It is a feature of this programme that the project work proceeds as far as possible in a way typical of best industrial practice. The Semester 2 project activities have significant planning elements including the definition of milestones and deliverables according to a time-scale, defined by the student in consultation with his/her academic supervisor and (where appropriate) his/her industrial advisor.

Summer/Dissertation Period (June-September)

Individual project leading to MSc dissertation.

Depending on the chosen area of interest, the individual project may involve theoretical and/or experimental activities; for both such activities students can use the department computer suites and well-equipped and newly refurbished laboratories for experimental work. The individual projects are generally carried out under the supervision of a member of academic staff.

There may be an opportunity for some projects to be carried out with the Building Research Establishment (BRE).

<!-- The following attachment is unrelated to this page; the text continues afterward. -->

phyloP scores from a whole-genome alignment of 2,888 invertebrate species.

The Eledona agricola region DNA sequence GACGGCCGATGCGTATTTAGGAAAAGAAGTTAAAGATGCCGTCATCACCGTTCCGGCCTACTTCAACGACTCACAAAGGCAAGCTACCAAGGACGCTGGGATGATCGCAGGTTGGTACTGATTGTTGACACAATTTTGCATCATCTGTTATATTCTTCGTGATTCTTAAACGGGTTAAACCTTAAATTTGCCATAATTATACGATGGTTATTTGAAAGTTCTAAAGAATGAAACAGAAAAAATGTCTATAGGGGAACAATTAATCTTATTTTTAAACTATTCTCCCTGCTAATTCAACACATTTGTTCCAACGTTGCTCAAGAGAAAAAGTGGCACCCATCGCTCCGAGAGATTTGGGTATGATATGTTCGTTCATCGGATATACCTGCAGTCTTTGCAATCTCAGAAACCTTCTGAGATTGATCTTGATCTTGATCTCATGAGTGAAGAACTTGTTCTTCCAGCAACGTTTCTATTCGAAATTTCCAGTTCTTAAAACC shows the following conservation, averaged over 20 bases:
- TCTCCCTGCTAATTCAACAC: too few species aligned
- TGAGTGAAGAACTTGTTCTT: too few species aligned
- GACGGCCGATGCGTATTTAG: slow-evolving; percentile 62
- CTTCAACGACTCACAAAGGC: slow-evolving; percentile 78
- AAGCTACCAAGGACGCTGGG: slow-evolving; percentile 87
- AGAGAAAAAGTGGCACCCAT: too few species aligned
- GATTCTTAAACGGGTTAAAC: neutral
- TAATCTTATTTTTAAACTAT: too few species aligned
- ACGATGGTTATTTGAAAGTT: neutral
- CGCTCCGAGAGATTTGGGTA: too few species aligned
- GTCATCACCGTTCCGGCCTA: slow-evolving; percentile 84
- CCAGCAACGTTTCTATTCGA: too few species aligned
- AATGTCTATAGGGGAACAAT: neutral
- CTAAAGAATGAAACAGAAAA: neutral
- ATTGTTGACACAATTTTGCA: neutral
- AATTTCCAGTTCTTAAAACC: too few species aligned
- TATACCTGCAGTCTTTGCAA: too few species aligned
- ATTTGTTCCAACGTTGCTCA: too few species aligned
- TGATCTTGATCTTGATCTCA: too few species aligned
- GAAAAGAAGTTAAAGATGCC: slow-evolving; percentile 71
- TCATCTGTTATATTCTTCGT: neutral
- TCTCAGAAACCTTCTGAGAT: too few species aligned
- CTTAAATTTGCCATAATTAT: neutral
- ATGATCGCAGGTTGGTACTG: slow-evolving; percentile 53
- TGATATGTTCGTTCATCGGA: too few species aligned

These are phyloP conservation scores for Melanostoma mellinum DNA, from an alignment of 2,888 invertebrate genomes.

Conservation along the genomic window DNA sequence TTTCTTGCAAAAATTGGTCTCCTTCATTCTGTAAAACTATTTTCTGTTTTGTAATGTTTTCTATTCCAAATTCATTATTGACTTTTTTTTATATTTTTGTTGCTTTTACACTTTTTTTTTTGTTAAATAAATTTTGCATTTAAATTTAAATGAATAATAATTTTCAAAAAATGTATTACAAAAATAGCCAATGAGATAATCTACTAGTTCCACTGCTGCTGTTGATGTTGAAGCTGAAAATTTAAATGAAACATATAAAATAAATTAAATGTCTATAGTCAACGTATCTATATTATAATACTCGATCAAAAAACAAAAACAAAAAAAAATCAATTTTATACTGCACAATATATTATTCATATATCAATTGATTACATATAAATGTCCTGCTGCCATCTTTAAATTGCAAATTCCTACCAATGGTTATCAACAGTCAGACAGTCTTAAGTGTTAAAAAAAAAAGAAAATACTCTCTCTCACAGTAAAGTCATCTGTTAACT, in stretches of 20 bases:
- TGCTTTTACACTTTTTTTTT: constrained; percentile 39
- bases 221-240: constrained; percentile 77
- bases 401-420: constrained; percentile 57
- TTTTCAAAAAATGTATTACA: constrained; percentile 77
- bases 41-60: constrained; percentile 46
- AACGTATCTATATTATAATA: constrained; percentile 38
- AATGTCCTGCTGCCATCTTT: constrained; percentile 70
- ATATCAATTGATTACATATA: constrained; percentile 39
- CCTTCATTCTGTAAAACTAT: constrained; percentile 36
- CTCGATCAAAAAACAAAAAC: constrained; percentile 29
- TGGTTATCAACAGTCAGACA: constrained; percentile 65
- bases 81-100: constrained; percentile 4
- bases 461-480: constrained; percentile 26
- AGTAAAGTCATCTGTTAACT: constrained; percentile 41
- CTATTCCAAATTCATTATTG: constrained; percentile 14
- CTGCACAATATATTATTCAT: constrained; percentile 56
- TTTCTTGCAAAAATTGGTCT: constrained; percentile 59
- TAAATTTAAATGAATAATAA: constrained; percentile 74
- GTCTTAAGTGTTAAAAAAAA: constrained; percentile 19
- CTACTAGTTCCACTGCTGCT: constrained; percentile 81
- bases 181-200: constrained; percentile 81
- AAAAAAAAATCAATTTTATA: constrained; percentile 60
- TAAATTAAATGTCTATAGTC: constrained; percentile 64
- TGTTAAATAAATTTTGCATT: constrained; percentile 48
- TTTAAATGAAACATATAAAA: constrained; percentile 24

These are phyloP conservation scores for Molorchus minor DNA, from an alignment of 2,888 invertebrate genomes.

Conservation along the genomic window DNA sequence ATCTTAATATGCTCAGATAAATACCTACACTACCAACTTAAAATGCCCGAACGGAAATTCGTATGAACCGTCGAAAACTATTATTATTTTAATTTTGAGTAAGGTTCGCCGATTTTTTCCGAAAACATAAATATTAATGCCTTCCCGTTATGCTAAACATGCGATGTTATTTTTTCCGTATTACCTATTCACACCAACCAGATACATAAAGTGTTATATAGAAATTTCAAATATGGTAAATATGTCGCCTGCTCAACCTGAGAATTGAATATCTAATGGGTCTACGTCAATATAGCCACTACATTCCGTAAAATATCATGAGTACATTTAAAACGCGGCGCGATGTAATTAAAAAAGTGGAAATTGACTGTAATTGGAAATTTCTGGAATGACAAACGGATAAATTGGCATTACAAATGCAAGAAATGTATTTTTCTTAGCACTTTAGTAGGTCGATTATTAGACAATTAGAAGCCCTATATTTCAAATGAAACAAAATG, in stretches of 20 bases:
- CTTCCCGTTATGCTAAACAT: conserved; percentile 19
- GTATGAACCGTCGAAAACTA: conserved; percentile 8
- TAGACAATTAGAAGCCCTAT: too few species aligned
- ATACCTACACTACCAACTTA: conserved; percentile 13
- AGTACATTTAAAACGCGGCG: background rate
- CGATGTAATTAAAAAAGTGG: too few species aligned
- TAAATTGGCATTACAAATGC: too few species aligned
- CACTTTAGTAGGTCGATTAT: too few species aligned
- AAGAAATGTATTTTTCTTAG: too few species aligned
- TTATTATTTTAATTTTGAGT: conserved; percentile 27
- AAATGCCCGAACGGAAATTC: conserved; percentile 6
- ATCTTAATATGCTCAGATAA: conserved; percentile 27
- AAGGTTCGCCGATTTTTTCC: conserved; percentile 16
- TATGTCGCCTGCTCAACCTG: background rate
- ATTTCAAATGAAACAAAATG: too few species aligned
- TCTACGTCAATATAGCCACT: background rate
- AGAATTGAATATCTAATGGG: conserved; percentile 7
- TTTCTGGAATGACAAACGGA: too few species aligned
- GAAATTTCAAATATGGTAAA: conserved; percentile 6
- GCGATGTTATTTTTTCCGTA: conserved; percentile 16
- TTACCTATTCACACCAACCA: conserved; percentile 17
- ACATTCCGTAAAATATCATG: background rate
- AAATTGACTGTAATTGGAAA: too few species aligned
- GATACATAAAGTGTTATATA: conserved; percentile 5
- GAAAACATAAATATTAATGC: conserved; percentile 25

Subjects covered

- Advanced structures

- Advanced composites in construction

- Advanced timber engineering

- Materials engineering in construction

- Natural building materials

- Sustainable concrete technology

About the department

The Department of Architecture and Civil Engineering brings together the related disciplines of Architecture and Civil Engineering. It has an interdisciplinary approach to research, encompassing the fields of Architectural History and Theory, Architectural and Structural Conservation, Lightweight Structures, Hydraulics and Earthquake Engineering and Dynamics.

Our Department was ranked equal first in the Research Excellence Framework 2014 for its research submission in the Architecture, Built Environment and Planning unit of assessment.

Half of our research achieved the top 4* rating, the highest percentage awarded to any submission; and an impressive 90% of our research was rated as either 4* or 3* (world leading/ internationally excellent in terms of originality, significance and rigour).

The dominant philosophy in the joint Department is to develop postgraduate programmes and engage in research where integration between the disciplines is likely to be most valuable. Research is carried out in collaboration with other departments in the University, particularly Management, Computer Science, Mechanical Engineering, and Psychology.